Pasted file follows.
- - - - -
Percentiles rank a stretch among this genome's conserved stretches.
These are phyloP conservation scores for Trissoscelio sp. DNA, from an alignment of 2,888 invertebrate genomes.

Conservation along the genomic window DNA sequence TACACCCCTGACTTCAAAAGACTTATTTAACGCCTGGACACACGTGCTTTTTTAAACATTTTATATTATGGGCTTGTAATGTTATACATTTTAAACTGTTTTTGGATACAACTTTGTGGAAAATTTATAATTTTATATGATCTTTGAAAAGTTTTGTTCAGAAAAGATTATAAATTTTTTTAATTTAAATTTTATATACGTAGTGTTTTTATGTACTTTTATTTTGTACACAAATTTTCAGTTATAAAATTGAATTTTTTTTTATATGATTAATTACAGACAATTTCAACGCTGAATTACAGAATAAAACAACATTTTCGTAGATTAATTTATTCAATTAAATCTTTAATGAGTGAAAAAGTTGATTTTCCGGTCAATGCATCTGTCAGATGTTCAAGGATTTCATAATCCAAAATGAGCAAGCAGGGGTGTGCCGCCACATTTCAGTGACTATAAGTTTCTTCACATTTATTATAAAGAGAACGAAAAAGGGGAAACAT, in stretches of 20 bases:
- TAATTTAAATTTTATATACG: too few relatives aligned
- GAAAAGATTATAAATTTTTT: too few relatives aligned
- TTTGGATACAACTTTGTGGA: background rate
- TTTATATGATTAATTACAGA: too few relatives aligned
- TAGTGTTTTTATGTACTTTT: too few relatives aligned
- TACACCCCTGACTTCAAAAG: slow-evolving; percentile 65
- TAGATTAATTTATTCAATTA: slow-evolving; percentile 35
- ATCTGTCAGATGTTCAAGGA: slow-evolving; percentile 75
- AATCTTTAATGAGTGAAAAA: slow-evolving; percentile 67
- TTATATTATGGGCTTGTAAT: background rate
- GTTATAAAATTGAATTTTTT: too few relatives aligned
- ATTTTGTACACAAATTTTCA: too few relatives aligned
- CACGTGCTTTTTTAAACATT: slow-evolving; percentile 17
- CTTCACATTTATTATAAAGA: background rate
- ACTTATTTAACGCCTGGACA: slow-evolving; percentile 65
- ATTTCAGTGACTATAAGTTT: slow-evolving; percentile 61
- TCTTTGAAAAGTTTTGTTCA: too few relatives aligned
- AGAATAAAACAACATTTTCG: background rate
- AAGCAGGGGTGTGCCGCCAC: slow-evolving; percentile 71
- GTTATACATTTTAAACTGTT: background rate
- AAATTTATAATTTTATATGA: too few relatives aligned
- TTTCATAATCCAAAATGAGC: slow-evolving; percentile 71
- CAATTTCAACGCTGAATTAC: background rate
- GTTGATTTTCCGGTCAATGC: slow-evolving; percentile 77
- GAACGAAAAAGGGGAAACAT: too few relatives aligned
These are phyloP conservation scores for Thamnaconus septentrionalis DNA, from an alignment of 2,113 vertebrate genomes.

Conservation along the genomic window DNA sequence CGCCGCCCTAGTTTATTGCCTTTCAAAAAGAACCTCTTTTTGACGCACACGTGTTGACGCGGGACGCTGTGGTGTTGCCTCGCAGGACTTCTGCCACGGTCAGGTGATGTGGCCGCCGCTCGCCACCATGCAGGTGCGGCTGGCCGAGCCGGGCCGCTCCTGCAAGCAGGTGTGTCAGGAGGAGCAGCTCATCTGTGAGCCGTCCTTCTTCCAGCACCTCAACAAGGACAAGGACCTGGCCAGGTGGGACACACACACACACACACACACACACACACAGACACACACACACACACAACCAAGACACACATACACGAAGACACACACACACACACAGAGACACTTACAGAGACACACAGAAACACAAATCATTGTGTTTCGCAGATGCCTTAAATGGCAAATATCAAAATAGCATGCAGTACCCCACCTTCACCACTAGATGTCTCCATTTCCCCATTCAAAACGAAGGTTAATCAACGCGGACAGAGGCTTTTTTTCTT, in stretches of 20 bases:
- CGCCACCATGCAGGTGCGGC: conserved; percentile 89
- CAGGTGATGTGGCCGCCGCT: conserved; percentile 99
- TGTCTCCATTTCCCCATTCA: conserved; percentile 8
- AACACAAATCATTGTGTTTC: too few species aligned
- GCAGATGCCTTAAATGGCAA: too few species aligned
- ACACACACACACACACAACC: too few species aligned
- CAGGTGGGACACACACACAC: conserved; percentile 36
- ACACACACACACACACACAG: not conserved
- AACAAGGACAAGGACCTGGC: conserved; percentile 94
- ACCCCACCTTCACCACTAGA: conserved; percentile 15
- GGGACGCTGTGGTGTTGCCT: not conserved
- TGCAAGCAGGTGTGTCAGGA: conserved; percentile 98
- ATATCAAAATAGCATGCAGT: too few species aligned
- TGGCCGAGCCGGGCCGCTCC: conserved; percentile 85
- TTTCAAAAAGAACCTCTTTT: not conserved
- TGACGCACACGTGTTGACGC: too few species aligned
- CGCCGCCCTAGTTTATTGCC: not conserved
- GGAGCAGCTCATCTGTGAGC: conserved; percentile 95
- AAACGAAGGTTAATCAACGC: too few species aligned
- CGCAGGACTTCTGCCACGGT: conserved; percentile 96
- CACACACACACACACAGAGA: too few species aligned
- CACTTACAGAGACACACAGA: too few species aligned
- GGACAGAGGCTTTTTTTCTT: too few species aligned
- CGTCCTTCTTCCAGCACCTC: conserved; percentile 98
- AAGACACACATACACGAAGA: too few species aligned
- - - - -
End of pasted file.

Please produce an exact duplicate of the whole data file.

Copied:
Percentiles rank a stretch among this genome's conserved stretches.
These are phyloP conservation scores for Trissoscelio sp. DNA, from an alignment of 2,888 invertebrate genomes.

Conservation along the genomic window DNA sequence TACACCCCTGACTTCAAAAGACTTATTTAACGCCTGGACACACGTGCTTTTTTAAACATTTTATATTATGGGCTTGTAATGTTATACATTTTAAACTGTTTTTGGATACAACTTTGTGGAAAATTTATAATTTTATATGATCTTTGAAAAGTTTTGTTCAGAAAAGATTATAAATTTTTTTAATTTAAATTTTATATACGTAGTGTTTTTATGTACTTTTATTTTGTACACAAATTTTCAGTTATAAAATTGAATTTTTTTTTATATGATTAATTACAGACAATTTCAACGCTGAATTACAGAATAAAACAACATTTTCGTAGATTAATTTATTCAATTAAATCTTTAATGAGTGAAAAAGTTGATTTTCCGGTCAATGCATCTGTCAGATGTTCAAGGATTTCATAATCCAAAATGAGCAAGCAGGGGTGTGCCGCCACATTTCAGTGACTATAAGTTTCTTCACATTTATTATAAAGAGAACGAAAAAGGGGAAACAT, in stretches of 20 bases:
- TAATTTAAATTTTATATACG: too few relatives aligned
- GAAAAGATTATAAATTTTTT: too few relatives aligned
- TTTGGATACAACTTTGTGGA: background rate
- TTTATATGATTAATTACAGA: too few relatives aligned
- TAGTGTTTTTATGTACTTTT: too few relatives aligned
- TACACCCCTGACTTCAAAAG: slow-evolving; percentile 65
- TAGATTAATTTATTCAATTA: slow-evolving; percentile 35
- ATCTGTCAGATGTTCAAGGA: slow-evolving; percentile 75
- AATCTTTAATGAGTGAAAAA: slow-evolving; percentile 67
- TTATATTATGGGCTTGTAAT: background rate
- GTTATAAAATTGAATTTTTT: too few relatives aligned
- ATTTTGTACACAAATTTTCA: too few relatives aligned
- CACGTGCTTTTTTAAACATT: slow-evolving; percentile 17
- CTTCACATTTATTATAAAGA: background rate
- ACTTATTTAACGCCTGGACA: slow-evolving; percentile 65
- ATTTCAGTGACTATAAGTTT: slow-evolving; percentile 61
- TCTTTGAAAAGTTTTGTTCA: too few relatives aligned
- AGAATAAAACAACATTTTCG: background rate
- AAGCAGGGGTGTGCCGCCAC: slow-evolving; percentile 71
- GTTATACATTTTAAACTGTT: background rate
- AAATTTATAATTTTATATGA: too few relatives aligned
- TTTCATAATCCAAAATGAGC: slow-evolving; percentile 71
- CAATTTCAACGCTGAATTAC: background rate
- GTTGATTTTCCGGTCAATGC: slow-evolving; percentile 77
- GAACGAAAAAGGGGAAACAT: too few relatives aligned
These are phyloP conservation scores for Thamnaconus septentrionalis DNA, from an alignment of 2,113 vertebrate genomes.

Conservation along the genomic window DNA sequence CGCCGCCCTAGTTTATTGCCTTTCAAAAAGAACCTCTTTTTGACGCACACGTGTTGACGCGGGACGCTGTGGTGTTGCCTCGCAGGACTTCTGCCACGGTCAGGTGATGTGGCCGCCGCTCGCCACCATGCAGGTGCGGCTGGCCGAGCCGGGCCGCTCCTGCAAGCAGGTGTGTCAGGAGGAGCAGCTCATCTGTGAGCCGTCCTTCTTCCAGCACCTCAACAAGGACAAGGACCTGGCCAGGTGGGACACACACACACACACACACACACACACACAGACACACACACACACACAACCAAGACACACATACACGAAGACACACACACACACACAGAGACACTTACAGAGACACACAGAAACACAAATCATTGTGTTTCGCAGATGCCTTAAATGGCAAATATCAAAATAGCATGCAGTACCCCACCTTCACCACTAGATGTCTCCATTTCCCCATTCAAAACGAAGGTTAATCAACGCGGACAGAGGCTTTTTTTCTT, in stretches of 20 bases:
- CGCCACCATGCAGGTGCGGC: conserved; percentile 89
- CAGGTGATGTGGCCGCCGCT: conserved; percentile 99
- TGTCTCCATTTCCCCATTCA: conserved; percentile 8
- AACACAAATCATTGTGTTTC: too few species aligned
- GCAGATGCCTTAAATGGCAA: too few species aligned
- ACACACACACACACACAACC: too few species aligned
- CAGGTGGGACACACACACAC: conserved; percentile 36
- ACACACACACACACACACAG: not conserved
- AACAAGGACAAGGACCTGGC: conserved; percentile 94
- ACCCCACCTTCACCACTAGA: conserved; percentile 15
- GGGACGCTGTGGTGTTGCCT: not conserved
- TGCAAGCAGGTGTGTCAGGA: conserved; percentile 98
- ATATCAAAATAGCATGCAGT: too few species aligned
- TGGCCGAGCCGGGCCGCTCC: conserved; percentile 85
- TTTCAAAAAGAACCTCTTTT: not conserved
- TGACGCACACGTGTTGACGC: too few species aligned
- CGCCGCCCTAGTTTATTGCC: not conserved
- GGAGCAGCTCATCTGTGAGC: conserved; percentile 95
- AAACGAAGGTTAATCAACGC: too few species aligned
- CGCAGGACTTCTGCCACGGT: conserved; percentile 96
- CACACACACACACACAGAGA: too few species aligned
- CACTTACAGAGACACACAGA: too few species aligned
- GGACAGAGGCTTTTTTTCTT: too few species aligned
- CGTCCTTCTTCCAGCACCTC: conserved; percentile 98
- AAGACACACATACACGAAGA: too few species aligned